While electronic bugles will be used at virtually all military funerals in New York state - a result of budget cuts - the Pennsylvania National Guard plans to continue using live buglers when possible.
New York is cutting back on the use of live buglers because of a 25 percent cut in federal funding for New York's Military Forces Honor Guard.
"We have an honor guard in the Pennsylvania National Guard, and we still play taps live. I never heard of anything like that," Staff Sgt. Matt Jones said. "As far as Pennsylvania goes, we still use a live bugler."
Mirror photo by Gary M. Baranec
Fred Free of the Roaring Spring Sons of the American Legion plays taps as others in the Blair County Veterans Honor Guard stand at attention during the burial service for a WWII?veteran in 2008.
Ironically, electronic bugles already are being used at most local military funerals.
"About 90 percent of ours are with the electronic bugle. We only have one guy and use him when he is available," said Bill Nelson, commander of the Blair County Veterans Honor Guard, which performs military honors for deceased veterans.
"The majority of the time we have been using an electronic bugle with beautiful results. I think it is the way to go; the electronic bugle plays the same all of the time. One sour note is a bad memory for the family," said Charles W. "Chuck" Garber, past commander.
The local organization's lone active bugler is Air Force retiree Les Hart of Duncansville.
"I don't like it [electronic] but out of necessity, you do it if you can't find anybody here to do it. Sometimes we have two funerals, and I can't be at both places," Hart said. "We are doing it out of necessity; there are not enough buglers. If you can get a real bugler, it is a luxury."
According to a Department of Defense website, the honor detail at a military service may either play taps by a bugler or by an electronic recording.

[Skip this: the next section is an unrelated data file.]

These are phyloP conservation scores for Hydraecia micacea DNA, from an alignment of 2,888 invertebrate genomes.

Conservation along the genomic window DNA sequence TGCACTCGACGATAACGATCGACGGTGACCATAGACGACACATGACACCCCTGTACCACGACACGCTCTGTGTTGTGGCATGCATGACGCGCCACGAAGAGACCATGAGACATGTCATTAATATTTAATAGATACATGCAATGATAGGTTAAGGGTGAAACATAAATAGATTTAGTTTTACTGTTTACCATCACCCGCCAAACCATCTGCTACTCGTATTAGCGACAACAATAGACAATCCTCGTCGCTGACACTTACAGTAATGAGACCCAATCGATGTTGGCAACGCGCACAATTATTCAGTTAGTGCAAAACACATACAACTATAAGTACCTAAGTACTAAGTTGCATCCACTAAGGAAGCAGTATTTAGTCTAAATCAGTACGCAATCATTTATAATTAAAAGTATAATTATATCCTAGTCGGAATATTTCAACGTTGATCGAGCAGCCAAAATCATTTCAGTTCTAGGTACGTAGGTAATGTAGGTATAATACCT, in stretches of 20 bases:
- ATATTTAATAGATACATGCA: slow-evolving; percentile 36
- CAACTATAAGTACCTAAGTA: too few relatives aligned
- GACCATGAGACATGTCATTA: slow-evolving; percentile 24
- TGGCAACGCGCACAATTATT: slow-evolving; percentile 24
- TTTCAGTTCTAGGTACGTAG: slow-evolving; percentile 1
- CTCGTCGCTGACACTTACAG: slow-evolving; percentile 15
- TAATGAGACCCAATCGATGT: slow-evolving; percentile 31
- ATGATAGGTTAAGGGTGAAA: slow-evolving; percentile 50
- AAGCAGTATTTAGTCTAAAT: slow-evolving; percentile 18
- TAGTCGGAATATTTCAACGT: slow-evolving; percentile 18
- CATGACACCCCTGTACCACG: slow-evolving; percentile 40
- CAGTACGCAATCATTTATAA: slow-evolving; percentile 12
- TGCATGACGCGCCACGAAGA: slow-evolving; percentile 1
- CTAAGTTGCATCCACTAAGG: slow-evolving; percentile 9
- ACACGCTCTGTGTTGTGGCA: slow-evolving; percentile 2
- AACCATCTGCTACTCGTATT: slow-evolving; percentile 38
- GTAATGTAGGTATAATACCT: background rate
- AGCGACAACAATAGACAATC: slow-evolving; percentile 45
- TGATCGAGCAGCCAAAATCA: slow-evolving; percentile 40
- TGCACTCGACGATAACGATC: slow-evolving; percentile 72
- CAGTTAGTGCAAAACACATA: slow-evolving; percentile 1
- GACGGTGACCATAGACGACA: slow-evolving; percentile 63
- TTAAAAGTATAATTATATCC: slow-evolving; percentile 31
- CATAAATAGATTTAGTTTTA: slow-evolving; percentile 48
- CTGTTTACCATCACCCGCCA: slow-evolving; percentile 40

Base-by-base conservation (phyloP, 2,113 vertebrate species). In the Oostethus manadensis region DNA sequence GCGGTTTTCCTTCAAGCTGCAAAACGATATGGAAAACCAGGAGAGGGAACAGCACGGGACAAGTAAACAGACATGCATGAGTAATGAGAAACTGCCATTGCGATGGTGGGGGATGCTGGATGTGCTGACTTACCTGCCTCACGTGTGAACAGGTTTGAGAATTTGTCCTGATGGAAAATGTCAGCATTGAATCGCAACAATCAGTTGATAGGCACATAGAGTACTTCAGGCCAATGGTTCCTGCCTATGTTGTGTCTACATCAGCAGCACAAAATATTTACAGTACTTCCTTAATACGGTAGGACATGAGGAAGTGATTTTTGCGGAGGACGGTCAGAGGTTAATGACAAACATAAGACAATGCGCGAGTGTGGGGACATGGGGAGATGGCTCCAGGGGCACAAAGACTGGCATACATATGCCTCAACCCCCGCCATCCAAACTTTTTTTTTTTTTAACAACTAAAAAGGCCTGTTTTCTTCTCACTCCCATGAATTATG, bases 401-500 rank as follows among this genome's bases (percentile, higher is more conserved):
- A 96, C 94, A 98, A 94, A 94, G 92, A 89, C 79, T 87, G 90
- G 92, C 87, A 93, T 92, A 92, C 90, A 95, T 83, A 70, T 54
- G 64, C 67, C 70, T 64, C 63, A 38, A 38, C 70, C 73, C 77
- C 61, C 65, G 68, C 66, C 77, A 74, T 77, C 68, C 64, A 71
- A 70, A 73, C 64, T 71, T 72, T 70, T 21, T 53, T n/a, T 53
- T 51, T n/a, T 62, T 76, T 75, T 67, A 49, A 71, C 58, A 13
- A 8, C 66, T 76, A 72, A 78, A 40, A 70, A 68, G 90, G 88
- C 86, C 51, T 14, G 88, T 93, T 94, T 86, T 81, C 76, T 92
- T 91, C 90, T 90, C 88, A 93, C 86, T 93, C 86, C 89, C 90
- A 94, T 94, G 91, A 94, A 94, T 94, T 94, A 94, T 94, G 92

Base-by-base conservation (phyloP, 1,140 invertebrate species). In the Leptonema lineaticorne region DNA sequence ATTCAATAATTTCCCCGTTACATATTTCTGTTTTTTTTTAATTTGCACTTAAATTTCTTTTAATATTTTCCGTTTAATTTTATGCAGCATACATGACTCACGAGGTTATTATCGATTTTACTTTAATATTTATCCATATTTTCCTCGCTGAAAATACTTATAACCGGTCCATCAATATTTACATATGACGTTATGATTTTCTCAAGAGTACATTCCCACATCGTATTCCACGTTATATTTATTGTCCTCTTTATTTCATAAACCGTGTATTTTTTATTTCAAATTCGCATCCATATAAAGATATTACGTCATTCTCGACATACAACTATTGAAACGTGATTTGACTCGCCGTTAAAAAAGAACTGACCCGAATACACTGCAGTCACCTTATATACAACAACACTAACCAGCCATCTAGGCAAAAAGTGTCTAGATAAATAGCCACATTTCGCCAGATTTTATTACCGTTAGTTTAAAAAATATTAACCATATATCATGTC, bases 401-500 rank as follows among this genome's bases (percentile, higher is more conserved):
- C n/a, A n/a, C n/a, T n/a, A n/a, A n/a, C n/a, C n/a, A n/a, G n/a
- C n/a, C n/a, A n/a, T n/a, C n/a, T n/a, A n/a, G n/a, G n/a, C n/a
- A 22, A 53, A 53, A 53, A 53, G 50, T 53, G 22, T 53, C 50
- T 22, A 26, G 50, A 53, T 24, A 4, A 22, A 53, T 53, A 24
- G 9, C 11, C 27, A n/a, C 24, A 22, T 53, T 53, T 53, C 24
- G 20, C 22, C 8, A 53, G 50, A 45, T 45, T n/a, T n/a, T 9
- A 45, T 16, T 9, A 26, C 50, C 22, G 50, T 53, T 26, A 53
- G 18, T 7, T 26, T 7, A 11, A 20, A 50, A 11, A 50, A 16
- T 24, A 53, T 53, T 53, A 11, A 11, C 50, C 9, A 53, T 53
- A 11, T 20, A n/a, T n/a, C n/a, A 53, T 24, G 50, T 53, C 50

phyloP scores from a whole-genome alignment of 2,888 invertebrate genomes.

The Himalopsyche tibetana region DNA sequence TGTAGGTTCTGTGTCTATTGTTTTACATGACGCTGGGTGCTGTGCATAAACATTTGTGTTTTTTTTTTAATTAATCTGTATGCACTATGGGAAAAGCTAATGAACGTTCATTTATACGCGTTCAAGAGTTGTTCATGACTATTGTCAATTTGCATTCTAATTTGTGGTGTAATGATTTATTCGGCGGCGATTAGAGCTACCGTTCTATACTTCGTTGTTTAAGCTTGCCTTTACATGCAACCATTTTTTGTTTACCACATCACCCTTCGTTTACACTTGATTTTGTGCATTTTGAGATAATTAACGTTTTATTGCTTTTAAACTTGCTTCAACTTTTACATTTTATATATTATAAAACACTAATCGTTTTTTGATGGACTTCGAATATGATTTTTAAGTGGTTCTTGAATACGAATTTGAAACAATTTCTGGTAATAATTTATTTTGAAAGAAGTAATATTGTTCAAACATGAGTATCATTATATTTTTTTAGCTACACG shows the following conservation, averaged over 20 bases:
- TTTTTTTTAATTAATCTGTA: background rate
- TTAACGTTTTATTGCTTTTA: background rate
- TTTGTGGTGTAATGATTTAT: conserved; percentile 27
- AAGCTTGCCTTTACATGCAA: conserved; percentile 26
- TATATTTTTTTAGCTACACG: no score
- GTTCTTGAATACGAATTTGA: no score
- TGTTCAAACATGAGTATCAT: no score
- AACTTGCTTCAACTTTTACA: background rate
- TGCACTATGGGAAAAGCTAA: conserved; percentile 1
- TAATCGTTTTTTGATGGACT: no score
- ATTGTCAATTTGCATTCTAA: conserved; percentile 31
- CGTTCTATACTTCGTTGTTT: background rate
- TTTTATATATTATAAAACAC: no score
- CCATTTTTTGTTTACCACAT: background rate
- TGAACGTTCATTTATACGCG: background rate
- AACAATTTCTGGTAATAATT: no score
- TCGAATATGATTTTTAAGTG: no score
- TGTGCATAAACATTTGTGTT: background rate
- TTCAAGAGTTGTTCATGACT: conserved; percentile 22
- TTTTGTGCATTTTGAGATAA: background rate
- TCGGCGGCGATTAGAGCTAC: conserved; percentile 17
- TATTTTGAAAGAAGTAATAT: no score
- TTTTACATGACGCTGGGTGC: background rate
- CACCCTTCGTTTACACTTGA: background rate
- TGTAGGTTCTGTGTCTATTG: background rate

The average person can't tell if the taps are being played live or by a recording, Nelson said.
"People have no idea they are playing an electronic bugle; they put their lips up to the instrument and act like they are playing. It is deceiving, but it is a beautiful sound," Nelson said.
He said there are places where it is better to use an electronic bugle.
"A lot of the services are done in funeral homes and churches. If you do it with a live bugle, it is pretty rough. You can't play a live bugle soft. You can turn down the electronic ones," Nelson said.
Electronic bugles are not foolproof.
"The electronic ones can malfunction. What happens if the battery wears out or it malfunctions, it is not always foolproof," Hart said.
Hart said he prefers having a live bugler.
"If you ask people, they don't even know about the electronic bugles and they would rather have a live person," Hart said. "What it boils down to is the electronic types are being used because we don't have enough live buglers to do the job."
There is a kind of romantic aspect of having a live bugler, Jones said.
"Using an electronic bugler is not the same. Is it disrespectful to have it played electronically? That varies from person to person," Jones said.
Mirror Staff Writer Walt Frank is at 946-7467.